This chapter describes the extensive engagement process for the Review, including visits to al Board Areas in Scotland, visits to, and communications with Special NHS Boards and Public Bodies. Figure 4.1 provides a schematic of the national engagement programme. Local public discussion groups were commissioned via the Scottish Health Council and took place throughout Scotland. The work of the Review was supported by a dedicated website and by intermittent press releases, requesting public and professional views. Wider consultation with many groups and agencies took place, including a national consultation event and a meeting with MSPs took place. The process and interim progress of the Review were shared and discussed with many groups. Account was taken of relevant interfaces with other ongoing Scottish Government workstreams and reviews.

Chapter 5 - Findings

Describes and summarises the views of the public on OOH services, supplemented by the Health and Experience Survey 2013/14. The discussion group work, analysis and report provided by the Scottish Health Council were central to this task. This work was supplemented by the national engagement visits to all Board areas and workshops, including one set up by the Health Care Alliance Scotland (Alliance), seeking views about how best to use and access services.

Views of health and social care professionals, the third and independent sectors were captured at meetings during the visitation programme to Board areas. Submissions were received from the Chief Nursing Officer, professional organisations and bodies. These are summarised in Annex D and available in full on the Review website. A requested submission from NHS Health Scotland, regarding health inequalities is summarised in Annex F and available in full on the Review website.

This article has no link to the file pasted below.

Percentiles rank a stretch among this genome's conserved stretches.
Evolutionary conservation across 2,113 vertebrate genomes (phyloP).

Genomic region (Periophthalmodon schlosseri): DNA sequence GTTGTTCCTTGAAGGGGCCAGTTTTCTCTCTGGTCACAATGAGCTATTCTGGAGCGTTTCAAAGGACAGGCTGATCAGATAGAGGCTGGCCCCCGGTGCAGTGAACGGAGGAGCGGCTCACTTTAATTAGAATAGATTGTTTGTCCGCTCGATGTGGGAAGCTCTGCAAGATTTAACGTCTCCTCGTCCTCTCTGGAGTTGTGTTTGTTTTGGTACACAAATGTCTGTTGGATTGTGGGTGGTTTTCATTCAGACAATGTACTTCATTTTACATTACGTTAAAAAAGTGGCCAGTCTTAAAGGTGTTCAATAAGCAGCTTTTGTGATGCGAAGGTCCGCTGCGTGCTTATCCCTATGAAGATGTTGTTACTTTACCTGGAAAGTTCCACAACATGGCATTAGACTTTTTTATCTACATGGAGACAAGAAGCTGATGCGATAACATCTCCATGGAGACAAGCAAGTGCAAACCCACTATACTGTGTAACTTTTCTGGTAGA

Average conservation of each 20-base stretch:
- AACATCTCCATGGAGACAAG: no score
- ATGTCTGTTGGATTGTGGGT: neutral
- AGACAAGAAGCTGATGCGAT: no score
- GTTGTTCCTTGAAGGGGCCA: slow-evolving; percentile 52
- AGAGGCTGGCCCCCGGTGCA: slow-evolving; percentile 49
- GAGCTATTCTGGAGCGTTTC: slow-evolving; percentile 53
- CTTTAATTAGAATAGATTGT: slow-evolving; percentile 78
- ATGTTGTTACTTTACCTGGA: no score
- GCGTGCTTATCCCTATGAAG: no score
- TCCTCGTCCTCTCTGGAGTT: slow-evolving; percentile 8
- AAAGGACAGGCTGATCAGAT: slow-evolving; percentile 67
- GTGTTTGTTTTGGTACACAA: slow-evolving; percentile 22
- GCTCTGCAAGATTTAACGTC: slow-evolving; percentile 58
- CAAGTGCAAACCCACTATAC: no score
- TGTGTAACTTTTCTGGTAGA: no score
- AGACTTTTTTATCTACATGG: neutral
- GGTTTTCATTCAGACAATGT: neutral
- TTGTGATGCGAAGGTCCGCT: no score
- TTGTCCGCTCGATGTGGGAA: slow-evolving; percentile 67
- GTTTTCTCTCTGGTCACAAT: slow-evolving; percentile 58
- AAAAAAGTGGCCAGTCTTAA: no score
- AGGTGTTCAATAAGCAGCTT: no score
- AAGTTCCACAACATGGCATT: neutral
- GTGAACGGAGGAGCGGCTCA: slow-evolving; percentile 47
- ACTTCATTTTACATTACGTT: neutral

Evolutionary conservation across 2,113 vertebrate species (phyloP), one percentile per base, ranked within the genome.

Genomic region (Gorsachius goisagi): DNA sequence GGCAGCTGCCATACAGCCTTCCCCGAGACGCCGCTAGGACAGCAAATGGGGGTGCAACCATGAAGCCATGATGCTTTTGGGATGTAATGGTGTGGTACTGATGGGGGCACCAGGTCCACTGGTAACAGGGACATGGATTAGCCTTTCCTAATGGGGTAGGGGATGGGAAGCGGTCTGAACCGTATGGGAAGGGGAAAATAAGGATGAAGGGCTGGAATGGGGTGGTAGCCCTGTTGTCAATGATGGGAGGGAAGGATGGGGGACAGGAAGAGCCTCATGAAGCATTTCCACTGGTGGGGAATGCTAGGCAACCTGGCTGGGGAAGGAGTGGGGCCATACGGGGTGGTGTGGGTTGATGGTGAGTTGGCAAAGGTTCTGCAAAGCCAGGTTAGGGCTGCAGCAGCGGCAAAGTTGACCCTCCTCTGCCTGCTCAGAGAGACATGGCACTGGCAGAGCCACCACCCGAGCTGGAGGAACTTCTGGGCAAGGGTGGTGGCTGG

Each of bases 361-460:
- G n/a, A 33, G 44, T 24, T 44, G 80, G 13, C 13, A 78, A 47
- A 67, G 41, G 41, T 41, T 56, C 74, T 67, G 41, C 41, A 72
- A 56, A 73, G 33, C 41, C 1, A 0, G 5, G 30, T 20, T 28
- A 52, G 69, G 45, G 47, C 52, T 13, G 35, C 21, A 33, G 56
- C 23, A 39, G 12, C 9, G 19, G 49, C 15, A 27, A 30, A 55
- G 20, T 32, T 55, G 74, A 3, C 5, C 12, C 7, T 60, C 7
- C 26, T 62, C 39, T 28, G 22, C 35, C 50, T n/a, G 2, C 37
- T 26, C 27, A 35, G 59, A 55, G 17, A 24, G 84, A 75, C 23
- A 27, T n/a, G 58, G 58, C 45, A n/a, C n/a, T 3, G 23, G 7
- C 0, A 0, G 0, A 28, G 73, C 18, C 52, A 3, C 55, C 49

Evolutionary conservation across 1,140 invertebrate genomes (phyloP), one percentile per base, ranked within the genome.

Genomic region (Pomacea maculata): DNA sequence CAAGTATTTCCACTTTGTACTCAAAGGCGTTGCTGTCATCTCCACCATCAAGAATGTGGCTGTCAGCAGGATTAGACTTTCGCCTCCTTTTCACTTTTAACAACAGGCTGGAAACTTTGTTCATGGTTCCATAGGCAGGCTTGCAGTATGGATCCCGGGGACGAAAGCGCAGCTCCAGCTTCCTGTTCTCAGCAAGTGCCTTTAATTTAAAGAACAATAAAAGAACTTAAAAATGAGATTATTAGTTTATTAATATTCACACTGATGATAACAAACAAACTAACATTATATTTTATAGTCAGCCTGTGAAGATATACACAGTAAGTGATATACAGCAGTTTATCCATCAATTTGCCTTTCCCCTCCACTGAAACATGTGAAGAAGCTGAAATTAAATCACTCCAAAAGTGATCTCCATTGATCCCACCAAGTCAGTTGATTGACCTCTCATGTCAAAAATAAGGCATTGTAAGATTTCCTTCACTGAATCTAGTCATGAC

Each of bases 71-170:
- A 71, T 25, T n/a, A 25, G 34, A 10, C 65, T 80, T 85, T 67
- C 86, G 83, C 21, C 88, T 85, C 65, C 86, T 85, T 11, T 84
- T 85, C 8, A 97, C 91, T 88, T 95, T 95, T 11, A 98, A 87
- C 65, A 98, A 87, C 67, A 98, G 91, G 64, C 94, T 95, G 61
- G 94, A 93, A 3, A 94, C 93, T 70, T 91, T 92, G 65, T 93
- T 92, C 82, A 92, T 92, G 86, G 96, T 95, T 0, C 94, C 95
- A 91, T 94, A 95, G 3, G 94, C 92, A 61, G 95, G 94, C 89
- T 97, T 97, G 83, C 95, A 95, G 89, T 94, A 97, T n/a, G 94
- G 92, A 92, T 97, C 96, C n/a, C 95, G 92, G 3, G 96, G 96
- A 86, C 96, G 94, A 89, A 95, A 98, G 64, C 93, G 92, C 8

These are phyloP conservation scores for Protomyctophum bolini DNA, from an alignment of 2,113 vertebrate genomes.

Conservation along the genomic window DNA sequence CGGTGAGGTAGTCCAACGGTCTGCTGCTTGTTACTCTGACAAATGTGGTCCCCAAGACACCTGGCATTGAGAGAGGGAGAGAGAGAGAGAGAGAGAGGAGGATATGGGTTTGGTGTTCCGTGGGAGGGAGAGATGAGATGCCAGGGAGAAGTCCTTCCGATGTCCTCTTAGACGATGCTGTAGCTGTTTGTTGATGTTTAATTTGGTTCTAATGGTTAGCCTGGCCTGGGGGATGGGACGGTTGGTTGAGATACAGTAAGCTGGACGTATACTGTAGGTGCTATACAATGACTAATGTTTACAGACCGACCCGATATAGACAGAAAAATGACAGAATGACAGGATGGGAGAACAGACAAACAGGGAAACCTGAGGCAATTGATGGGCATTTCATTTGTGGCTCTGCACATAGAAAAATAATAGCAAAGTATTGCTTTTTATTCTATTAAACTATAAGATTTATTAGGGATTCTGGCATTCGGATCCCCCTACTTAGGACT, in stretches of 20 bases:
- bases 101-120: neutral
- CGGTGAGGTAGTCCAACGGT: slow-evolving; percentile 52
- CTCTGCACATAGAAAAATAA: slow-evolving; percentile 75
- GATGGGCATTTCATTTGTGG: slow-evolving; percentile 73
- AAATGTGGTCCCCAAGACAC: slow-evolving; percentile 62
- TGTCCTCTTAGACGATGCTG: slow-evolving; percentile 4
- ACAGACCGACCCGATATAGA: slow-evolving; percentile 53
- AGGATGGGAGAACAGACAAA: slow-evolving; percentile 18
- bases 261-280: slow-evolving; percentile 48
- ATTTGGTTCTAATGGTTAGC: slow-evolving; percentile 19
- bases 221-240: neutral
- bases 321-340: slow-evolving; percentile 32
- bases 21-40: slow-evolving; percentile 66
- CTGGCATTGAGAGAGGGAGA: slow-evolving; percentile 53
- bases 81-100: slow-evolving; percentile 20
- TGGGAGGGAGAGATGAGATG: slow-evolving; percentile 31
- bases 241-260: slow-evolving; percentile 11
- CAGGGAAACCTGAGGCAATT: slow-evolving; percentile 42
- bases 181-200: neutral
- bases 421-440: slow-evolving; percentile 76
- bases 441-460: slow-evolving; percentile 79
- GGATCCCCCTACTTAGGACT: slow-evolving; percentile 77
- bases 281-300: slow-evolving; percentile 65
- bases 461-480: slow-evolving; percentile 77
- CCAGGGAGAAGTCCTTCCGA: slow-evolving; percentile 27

Chapter 6 - Models of Care

A new model of care is described where a multidisciplinary, multi-sectoral urgent care coordination and communication function will be provided at Urgent Care Resource Hubs, which would be configured for both service delivery and training purposes. They would be primarily established to coordinate urgent care for OOH services - but should be considered on a 24/7 basis. They would facilitate multidisciplinary co-location, co-working, co-production and co-learning. They would be able to provide best information about and for the people served in their localities and help deploy the most appropriate services and resources available in order to secure timely and optimal care and support, according to need. This would fit with the principles of a person-centred, intelligence-led, asset-optimised and outcomes-focused service. Modelling, piloting and evaluation will be required. Urgent Care Resource Hubs would be networked to local Urgent Care Centres, presently referred to as Primary Care Emergency Centres which should be fit for purpose and be located to maximise accessibility and service resilience. Figure 2.1 provides a high level schematic of the proposed model. Recommendations are also made about NHS 24 and SAS synergies and the requirements of some groups of people with specific care and access needs (Recommendations 1-7).